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Patterns in the δ13C and δ15N signature of Ulva pertusa: Interaction between physical gradients and nutrient source pools

Citation

Cornelisen, CD and Wing, SR and Clark, KL and Hamish Bowman, M and Frew, RD and Hurd, CL, Patterns in the δ13C and δ15N signature of Ulva pertusa: Interaction between physical gradients and nutrient source pools, Limnology and Oceanography, 52, (2) pp. 820-832. ISSN 0024-3590 (2007) [Refereed Article]


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Copyright Statement

Copyright 2007 American Society of Limnology and Oceanography, Inc.

DOI: doi:10.4319/lo.2007.52.2.0820

Abstract

Field surveys and laboratory experiments were used to investigate the influence of the physical environment on variability in δ13C and δ15N signatures of Ulva pertusa, an abundant macroalgae inhabiting the low salinity layer (LSL) of Doubtful Sound, a New Zealand fjord. Field surveys revealed significant spatial variability in δ13C (-18% to -12%) and δ15N (0% to 6%). δ13C was enriched at high irradiance sites and depleted at the fjord’s wave-exposed entrance. δ15N signatures increased from 0% at the fjord head where freshwater influence is greatest to an oceanic signature of 6% at the fjord entrance. δ15N also increased by up to 4% between 2-m depth and the LSL-seawater interface (4-m depth); this pattern was less pronounced near the ocean. During laboratory experiments, δ13C of U. pertusa became significantly enriched under high levels of irradiance (>50 μmol quanta m-2 s-1). When exposed to high irradiance, increases in water motion rapidly depleted δ13C signatures by as much as 5%. Variability in δ13C of U. pertusa in Doubtful Sound is largely a function of the light regime, which influences rates of photosynthesis and in turn the algae’s dependence on HCO3-, an enriched source of carbon. However, increased water motion at the fjord entrance counteracts the influence of irradiance, leading to enhanced flux of CO2 and depleted δ13C signatures. Variation in δ15N of U. pertusa is less dependent on the physical environment and instead is driven by the source pool signature, which in turn varies between freshwater and marine sources of nitrogen.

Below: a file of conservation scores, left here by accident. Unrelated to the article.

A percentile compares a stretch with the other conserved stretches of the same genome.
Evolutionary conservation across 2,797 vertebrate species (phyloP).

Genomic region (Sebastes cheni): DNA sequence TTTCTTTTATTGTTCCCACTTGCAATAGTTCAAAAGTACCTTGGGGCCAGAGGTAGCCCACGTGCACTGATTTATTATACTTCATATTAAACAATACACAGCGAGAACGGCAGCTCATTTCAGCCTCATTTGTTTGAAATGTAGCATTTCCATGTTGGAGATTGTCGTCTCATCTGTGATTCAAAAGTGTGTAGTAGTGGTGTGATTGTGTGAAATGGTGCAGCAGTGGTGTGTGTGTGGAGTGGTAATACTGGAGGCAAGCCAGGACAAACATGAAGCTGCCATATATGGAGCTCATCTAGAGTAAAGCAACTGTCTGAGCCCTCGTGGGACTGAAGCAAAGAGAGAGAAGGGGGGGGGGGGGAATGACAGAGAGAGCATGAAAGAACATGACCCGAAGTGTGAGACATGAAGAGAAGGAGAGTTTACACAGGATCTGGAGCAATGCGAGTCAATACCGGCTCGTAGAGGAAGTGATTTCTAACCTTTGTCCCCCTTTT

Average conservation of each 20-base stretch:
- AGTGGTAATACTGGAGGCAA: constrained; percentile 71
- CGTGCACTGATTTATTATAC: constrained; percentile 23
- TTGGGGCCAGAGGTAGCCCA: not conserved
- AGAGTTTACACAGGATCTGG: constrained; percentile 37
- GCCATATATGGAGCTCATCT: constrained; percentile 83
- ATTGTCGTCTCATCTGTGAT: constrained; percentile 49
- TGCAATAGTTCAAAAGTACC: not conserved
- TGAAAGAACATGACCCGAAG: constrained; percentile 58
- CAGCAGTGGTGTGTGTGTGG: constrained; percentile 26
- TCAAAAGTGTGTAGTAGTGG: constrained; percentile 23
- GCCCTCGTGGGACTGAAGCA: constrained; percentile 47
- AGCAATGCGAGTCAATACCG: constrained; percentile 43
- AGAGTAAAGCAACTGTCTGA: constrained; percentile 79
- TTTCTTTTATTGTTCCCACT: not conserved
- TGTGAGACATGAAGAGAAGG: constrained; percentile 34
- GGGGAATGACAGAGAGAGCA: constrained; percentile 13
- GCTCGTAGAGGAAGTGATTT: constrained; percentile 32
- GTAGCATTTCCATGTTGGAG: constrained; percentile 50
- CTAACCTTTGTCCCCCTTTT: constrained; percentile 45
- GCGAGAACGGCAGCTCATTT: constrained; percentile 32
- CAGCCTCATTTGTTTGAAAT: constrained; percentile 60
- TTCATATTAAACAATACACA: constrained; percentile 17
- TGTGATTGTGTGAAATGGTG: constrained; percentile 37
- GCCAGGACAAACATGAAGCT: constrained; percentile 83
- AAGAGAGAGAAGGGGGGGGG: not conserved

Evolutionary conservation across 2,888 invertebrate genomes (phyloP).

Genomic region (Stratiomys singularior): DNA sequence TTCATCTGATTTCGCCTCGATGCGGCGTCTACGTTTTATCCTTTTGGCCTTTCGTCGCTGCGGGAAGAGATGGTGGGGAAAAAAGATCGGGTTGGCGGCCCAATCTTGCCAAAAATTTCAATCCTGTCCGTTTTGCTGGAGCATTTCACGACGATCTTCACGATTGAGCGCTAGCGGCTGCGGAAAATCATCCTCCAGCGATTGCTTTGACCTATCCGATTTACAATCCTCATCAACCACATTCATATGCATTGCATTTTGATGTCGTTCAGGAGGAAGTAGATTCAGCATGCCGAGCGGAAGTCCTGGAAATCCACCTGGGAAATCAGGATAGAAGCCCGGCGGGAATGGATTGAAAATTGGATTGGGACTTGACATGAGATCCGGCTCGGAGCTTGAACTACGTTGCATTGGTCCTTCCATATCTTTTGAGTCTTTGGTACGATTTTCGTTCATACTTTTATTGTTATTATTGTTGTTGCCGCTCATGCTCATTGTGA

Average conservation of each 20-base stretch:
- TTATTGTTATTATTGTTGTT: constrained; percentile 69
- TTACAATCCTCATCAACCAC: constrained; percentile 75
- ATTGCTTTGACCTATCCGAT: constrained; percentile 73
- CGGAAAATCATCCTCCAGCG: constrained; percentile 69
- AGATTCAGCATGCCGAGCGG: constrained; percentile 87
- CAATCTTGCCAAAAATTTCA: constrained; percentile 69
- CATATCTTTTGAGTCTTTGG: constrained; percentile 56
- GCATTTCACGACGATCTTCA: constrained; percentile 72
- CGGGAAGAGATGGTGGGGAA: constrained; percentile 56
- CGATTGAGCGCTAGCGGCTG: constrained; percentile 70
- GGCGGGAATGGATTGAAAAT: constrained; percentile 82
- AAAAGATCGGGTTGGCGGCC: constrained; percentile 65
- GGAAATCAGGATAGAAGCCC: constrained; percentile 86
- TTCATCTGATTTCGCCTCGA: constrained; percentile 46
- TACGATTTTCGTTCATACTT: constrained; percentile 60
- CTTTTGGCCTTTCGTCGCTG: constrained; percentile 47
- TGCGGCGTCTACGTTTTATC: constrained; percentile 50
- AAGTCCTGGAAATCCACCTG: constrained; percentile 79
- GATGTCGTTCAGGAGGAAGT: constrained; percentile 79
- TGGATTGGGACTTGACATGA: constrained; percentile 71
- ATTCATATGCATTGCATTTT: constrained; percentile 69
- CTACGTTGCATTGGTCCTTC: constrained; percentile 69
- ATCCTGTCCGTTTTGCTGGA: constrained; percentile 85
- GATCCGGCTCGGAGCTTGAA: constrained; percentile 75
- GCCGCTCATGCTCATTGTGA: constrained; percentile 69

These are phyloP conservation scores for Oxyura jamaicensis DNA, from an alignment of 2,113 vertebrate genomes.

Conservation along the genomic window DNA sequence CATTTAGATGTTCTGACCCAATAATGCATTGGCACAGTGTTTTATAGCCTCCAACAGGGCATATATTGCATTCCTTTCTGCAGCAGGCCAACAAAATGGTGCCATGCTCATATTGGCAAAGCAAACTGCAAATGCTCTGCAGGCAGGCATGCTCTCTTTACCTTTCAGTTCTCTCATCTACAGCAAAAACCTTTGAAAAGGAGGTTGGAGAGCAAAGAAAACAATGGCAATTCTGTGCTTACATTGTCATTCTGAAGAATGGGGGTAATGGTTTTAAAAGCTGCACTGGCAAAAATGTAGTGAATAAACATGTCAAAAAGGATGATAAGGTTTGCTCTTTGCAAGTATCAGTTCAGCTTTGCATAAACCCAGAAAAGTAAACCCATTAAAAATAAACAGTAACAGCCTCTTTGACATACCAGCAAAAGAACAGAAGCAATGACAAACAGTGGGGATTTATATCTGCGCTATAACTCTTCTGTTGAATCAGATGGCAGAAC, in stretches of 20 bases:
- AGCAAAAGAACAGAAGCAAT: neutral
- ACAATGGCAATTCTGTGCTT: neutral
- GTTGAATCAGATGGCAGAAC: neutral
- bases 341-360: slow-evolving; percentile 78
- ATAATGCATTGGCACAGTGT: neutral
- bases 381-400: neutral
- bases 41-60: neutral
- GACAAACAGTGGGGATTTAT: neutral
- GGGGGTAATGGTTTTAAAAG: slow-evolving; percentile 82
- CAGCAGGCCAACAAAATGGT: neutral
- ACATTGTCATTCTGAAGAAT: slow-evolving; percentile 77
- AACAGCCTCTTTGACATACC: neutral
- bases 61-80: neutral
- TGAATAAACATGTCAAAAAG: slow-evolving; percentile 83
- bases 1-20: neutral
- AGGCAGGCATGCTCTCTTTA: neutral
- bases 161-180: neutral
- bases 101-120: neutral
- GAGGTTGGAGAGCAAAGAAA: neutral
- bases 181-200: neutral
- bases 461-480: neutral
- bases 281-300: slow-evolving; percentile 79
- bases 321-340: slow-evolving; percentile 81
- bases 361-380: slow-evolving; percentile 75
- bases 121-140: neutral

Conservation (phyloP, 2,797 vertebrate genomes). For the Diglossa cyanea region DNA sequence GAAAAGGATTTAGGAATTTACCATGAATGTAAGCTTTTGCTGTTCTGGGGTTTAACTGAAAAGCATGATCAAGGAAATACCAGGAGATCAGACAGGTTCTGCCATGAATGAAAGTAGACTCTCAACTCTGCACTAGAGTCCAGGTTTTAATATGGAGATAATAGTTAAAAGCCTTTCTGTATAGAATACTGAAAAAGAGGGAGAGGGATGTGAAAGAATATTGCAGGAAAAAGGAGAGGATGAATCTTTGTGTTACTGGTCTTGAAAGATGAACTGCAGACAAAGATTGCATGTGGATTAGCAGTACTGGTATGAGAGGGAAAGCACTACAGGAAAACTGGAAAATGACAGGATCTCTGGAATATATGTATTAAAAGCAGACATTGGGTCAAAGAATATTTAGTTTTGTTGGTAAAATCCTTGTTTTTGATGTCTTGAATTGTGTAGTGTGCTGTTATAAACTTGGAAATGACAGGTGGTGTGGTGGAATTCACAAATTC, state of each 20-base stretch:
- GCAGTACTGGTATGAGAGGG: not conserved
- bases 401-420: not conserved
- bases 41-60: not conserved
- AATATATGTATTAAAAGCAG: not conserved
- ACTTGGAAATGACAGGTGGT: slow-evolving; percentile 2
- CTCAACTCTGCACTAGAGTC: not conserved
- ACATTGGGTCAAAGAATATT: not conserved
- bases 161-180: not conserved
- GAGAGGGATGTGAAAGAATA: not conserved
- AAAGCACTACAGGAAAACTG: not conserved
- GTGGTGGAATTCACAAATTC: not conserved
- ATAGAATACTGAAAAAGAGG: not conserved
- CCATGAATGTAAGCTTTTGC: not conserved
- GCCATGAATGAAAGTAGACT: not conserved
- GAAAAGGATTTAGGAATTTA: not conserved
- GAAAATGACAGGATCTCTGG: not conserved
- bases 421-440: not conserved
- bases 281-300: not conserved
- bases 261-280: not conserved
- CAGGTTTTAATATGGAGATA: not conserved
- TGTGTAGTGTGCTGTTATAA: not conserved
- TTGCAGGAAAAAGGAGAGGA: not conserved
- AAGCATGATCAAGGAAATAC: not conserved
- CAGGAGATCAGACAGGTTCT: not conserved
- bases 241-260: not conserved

Item Details

Item Type:Refereed Article
Keywords:seaweed, Ulva, light, nitrogen, water motion, environment, stable isotope
Research Division:Biological Sciences
Research Group:Ecology
Research Field:Marine and Estuarine Ecology (incl. Marine Ichthyology)
Objective Division:Expanding Knowledge
Objective Group:Expanding Knowledge
Objective Field:Expanding Knowledge in the Biological Sciences
Author:Hurd, CL (Associate Professor Catriona Hurd)
ID Code:93034
Year Published:2007
Web of Science® Times Cited:43
Deposited By:IMAS Research and Education Centre
Deposited On:2014-07-08
Last Modified:2014-08-04
Downloads:0

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